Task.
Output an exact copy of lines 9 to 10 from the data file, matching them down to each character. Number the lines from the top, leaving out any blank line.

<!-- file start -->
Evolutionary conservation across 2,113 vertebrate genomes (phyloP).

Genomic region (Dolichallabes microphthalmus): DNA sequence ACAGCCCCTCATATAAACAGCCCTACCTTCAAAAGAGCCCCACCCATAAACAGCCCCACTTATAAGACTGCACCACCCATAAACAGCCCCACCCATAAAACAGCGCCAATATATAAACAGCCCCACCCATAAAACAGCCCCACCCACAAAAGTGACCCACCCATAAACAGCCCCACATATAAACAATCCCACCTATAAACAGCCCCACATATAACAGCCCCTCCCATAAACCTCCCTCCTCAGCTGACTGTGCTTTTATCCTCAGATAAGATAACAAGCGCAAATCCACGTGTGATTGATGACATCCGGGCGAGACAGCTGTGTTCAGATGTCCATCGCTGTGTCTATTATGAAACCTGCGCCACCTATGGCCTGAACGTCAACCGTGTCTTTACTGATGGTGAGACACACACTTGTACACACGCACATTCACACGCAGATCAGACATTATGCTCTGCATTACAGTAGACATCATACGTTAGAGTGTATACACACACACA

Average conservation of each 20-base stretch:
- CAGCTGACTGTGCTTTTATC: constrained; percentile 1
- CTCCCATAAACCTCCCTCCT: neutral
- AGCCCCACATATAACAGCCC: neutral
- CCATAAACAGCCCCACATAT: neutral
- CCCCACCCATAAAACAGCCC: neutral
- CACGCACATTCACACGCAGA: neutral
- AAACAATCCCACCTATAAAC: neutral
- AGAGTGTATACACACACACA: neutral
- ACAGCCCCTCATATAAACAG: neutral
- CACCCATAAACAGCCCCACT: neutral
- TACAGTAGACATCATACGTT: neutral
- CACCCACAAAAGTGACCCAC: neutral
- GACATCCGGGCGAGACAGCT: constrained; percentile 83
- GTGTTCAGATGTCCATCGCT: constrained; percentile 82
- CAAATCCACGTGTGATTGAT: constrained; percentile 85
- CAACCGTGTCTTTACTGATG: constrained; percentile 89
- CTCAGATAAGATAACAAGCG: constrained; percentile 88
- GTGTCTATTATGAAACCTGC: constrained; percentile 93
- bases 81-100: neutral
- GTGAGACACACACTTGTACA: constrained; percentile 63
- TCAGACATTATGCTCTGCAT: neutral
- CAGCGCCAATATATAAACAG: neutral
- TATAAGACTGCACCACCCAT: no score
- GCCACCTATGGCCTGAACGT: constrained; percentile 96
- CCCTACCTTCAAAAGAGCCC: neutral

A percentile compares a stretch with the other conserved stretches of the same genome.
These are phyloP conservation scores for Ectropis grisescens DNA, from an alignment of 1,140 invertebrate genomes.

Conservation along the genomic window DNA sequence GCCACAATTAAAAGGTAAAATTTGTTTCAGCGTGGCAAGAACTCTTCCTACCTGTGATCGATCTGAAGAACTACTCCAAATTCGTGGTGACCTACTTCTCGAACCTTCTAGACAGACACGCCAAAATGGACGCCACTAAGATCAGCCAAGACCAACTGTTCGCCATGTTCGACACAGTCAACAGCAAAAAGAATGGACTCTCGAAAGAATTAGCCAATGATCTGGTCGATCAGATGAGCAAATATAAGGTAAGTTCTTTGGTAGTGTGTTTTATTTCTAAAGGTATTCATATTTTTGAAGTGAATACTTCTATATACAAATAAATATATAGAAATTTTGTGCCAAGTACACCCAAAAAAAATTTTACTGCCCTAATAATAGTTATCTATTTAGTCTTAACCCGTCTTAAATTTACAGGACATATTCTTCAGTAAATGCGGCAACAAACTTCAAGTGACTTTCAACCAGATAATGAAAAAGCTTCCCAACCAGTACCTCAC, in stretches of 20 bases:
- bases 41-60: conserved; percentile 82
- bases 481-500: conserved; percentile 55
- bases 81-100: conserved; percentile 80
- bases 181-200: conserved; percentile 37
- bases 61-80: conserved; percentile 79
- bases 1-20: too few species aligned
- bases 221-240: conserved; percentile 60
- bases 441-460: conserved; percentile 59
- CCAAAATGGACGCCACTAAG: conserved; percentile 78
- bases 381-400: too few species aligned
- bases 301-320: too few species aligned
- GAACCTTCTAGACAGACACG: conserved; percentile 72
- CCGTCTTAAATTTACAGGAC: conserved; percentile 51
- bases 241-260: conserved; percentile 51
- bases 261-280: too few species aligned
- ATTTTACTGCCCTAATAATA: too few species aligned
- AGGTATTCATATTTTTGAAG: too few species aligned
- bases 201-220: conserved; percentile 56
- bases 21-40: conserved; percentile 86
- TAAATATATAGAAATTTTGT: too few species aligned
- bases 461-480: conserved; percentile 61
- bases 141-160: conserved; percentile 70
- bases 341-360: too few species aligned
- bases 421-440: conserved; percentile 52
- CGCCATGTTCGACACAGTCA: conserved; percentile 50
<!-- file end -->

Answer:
- CACGCACATTCACACGCAGA: neutral
- AAACAATCCCACCTATAAAC: neutral